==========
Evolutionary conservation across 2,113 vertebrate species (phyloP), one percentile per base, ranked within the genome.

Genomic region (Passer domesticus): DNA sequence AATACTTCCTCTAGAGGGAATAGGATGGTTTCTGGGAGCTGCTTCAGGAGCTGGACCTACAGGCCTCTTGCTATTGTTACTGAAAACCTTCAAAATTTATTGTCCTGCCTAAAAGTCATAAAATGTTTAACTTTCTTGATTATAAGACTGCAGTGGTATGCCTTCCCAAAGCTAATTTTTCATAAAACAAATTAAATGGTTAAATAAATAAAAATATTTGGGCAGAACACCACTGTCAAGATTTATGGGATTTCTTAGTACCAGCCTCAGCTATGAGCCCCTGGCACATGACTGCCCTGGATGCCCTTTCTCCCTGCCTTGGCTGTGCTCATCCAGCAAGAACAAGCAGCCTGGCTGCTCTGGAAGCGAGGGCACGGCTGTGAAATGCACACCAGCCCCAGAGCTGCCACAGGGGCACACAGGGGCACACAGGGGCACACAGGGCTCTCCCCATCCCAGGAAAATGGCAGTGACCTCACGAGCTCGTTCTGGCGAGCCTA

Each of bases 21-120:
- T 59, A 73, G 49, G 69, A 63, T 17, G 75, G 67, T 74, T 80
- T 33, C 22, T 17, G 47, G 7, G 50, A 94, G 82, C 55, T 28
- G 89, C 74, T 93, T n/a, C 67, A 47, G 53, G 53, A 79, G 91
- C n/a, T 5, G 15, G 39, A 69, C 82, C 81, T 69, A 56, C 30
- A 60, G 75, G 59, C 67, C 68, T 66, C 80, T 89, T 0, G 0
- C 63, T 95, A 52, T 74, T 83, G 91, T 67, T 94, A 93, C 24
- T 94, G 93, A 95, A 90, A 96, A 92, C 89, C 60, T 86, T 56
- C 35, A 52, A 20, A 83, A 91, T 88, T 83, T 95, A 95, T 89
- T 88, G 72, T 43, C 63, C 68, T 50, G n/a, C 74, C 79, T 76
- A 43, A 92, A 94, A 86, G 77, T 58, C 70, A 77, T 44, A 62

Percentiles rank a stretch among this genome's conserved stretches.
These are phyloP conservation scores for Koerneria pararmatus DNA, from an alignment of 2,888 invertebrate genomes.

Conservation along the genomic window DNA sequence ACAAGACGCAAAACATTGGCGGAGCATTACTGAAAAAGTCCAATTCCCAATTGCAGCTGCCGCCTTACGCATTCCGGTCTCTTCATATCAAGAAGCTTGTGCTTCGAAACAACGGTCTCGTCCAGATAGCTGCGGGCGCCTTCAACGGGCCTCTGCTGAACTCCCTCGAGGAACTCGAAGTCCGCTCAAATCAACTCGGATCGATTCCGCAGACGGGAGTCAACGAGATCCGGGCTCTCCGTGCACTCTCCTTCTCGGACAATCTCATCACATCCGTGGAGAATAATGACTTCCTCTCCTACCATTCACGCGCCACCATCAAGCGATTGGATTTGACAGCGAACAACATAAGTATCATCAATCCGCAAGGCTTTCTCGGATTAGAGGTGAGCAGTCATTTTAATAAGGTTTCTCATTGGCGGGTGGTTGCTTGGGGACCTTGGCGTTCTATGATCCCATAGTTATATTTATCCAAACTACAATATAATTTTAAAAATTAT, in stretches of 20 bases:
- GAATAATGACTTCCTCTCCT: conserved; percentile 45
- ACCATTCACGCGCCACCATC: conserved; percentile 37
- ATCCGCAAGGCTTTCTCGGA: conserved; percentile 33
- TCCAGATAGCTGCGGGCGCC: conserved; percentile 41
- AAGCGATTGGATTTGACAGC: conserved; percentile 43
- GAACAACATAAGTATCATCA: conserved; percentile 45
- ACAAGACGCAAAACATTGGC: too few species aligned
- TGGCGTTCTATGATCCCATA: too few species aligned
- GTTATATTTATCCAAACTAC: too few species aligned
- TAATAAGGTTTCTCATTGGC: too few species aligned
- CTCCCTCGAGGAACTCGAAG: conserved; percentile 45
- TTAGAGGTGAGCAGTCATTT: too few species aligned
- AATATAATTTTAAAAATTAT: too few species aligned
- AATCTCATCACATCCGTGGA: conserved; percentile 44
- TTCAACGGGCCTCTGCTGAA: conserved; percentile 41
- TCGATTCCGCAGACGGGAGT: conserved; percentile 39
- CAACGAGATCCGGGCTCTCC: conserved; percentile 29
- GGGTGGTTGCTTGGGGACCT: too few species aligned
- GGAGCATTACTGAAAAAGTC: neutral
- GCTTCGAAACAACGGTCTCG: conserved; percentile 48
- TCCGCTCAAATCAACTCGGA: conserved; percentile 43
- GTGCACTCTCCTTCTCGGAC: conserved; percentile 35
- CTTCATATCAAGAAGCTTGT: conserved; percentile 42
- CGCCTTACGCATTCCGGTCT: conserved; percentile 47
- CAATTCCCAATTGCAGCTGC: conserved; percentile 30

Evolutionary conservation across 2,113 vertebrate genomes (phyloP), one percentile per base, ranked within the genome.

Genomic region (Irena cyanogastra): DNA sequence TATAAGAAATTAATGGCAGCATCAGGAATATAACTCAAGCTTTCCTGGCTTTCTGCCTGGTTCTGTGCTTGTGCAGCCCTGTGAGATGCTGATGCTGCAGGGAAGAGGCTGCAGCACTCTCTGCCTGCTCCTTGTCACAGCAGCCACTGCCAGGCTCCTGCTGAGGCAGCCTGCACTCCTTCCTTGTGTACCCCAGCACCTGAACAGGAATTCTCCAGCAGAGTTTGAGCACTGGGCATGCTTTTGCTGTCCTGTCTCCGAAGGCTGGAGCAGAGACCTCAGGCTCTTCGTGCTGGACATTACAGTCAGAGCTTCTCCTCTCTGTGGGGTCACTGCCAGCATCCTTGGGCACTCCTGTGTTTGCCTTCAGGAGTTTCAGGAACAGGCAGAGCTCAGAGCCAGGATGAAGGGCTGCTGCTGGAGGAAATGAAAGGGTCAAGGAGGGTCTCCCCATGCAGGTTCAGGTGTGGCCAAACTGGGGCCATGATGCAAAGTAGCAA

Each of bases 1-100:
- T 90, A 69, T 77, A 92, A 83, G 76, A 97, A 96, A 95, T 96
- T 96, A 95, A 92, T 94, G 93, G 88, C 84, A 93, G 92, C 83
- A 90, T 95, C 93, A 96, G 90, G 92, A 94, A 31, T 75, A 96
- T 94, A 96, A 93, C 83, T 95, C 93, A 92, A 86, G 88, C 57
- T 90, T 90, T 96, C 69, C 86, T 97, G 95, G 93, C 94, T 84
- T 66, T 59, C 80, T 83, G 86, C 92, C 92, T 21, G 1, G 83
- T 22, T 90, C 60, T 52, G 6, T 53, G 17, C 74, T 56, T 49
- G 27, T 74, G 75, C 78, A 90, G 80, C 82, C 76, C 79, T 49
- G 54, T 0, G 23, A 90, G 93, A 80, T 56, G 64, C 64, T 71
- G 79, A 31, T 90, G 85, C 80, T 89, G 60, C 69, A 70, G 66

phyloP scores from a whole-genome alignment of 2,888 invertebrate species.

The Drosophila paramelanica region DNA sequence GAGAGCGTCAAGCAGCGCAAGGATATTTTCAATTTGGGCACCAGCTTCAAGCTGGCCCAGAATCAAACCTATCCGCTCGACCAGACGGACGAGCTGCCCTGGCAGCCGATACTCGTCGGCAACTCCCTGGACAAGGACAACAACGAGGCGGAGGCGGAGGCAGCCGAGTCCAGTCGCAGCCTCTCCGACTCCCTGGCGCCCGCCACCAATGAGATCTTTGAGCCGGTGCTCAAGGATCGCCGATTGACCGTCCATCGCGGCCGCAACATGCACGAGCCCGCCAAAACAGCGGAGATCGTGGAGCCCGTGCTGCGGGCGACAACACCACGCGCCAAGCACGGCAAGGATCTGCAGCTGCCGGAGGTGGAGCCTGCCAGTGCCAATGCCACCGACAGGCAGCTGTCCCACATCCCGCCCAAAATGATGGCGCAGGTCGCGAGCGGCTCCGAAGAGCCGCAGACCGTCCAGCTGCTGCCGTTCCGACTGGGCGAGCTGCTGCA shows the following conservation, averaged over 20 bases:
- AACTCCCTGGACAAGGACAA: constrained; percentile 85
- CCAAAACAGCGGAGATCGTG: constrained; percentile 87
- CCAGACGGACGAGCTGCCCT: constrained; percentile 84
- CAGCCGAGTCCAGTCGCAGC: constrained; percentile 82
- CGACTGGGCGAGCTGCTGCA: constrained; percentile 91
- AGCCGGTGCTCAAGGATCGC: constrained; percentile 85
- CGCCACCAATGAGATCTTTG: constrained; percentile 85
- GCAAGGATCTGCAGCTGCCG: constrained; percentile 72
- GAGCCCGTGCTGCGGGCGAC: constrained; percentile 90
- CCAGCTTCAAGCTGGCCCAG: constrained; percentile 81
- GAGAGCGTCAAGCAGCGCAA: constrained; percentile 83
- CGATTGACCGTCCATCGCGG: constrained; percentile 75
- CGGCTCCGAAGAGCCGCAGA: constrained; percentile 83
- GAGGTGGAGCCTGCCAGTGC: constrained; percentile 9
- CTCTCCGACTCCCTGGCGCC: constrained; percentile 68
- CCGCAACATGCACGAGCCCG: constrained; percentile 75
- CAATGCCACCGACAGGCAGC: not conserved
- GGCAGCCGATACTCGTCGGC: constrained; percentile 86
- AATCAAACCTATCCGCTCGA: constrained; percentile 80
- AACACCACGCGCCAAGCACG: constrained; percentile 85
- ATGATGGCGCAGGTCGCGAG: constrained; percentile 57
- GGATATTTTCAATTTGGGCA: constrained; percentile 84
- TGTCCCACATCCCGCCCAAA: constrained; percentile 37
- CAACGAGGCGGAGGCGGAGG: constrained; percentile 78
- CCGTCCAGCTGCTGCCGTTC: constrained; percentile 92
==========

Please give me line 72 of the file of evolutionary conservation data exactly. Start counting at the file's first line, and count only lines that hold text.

- CCGCAACATGCACGAGCCCG: constrained; percentile 75